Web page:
The Hazel Grove-M60 Bypass will not solve Stockport’s traffic problems. There are two versions of the road under consideration; Version 1 has five sets of traffic lights in four and a half miles right on the carriageways. Version 2 has huge motorway-style junctions and a faster route for motorway cut-through drivers. Either way, Stockport drivers will struggle to get on the Bypass in the morning rush hour.
We see a number of fundamental failings to the proposals, both from 2003-06 (Version 1) and as envisaged by the recent Feasibility Study (Version 2). The proposed Bypass would destroy sensitive green belt areas and cause serious negative impacts on noise, air quality, recreational opportunity and wildlife.
The argument for the Bypass hinges on the benefits of relieving environmental problems elsewhere in Stockport and supporting economic growth outweighing the negative effects (and the high cost). We do not believe this would happen because:
- The Bypass would encourage more traffic to cross Stockport between the M60 and Manchester Airport/ M56. This extra traffic would increase air and noise pollution while offering no benefit to the borough.
- There is extensive evidence that building new roads leads to more car journeys with consequent congestion, noise and air pollution problems throughout the journey, not just on the Bypass
- If motorway-style junctions are to be incorporated, this would provide further inducement for traffic to cut through Stockport. The road would become very busy, particularly in peak hours.
- The route of the Bypass means that there are relatively few journeys by Stockport drivers that would benefit from it.
- Whether motorway style or at-grade junctions are used, Stockport-based drivers would struggle to get on to the A6-M60 Bypass at peak hours and could be forced back on to local roads.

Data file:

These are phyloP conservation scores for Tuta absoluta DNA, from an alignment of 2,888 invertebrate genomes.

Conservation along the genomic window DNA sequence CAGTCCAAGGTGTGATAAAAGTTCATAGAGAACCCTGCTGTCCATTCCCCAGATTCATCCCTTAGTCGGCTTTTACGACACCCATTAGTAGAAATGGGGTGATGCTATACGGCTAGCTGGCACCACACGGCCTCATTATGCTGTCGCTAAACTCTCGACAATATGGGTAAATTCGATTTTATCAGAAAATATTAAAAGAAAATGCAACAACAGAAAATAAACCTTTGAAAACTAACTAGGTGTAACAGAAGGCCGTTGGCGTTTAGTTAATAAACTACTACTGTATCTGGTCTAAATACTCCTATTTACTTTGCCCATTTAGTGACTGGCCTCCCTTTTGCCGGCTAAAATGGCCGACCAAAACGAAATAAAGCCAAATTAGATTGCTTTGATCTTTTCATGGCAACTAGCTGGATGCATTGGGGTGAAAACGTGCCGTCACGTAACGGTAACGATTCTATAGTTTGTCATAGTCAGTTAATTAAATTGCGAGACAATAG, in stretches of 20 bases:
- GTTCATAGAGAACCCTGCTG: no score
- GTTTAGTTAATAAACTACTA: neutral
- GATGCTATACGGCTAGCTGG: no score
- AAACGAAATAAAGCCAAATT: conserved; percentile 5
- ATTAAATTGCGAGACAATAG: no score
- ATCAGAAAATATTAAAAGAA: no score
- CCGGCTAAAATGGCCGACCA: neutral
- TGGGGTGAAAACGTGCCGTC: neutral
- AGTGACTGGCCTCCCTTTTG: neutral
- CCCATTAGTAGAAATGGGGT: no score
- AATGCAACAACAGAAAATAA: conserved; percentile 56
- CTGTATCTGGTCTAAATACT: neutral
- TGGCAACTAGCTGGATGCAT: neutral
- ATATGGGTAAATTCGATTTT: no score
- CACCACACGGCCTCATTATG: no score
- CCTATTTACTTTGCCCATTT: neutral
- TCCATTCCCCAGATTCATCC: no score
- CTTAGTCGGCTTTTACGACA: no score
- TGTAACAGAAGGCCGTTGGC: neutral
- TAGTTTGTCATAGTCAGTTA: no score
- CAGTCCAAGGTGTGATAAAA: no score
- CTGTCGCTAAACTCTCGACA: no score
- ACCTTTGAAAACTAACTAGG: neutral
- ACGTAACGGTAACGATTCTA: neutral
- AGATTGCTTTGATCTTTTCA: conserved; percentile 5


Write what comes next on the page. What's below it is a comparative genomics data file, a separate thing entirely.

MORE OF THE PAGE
- While some existing through traffic from outside Stockport could be deflected from other Stockport roads on to the Bypass, the road space vacated is likely to be filled by other traffic sooner or later unless there is a credible plan to stop this happening.
- It is inevitable that queues would form around the intermediate Bypass junctions which are all within a mile of each other. This is likely to create a knot of congestion at peak hours.
- There are serious questions about how the Crookilley Way roundabout and Junction 25 can be re-engineered to cope with the much increased volume of traffic.
- Roads leading to Bypass junctions will be vulnerable to additional congestion, as we see currently with the M60 junctions. This could worsen existing congestion through Bredbury, Woodley and from Marple to Stockport
- The Feasibility Study described a strategy for Greater Manchester whereby traffic would increase as an essential component of economic growth. A major tenet of sustainable transport policy is to de-couple traffic growth from economic growth through better public transport, encouraging walking and cycling and reducing the need to travel.
- The original SEMMMS proposition advocated extensive sustainable transport improvements as an essential part of its strategy alongside new roads. These improvements have almost entirely failed to materialise and construction of the Bypass would continue a largely car-based strategy for the area. Given this history, we would be sceptical about any renewed proposals in the forthcoming “SEMMMS Refresh”.
Top picture: a lane was left vacant in the middle of the M60 westbound at Junction 25 for traffic to take off (probably on a flyover to join an earlier version of the Bypass). The A6-M60 Bypass now being proposed is in the same league of catastrophiv transport planning.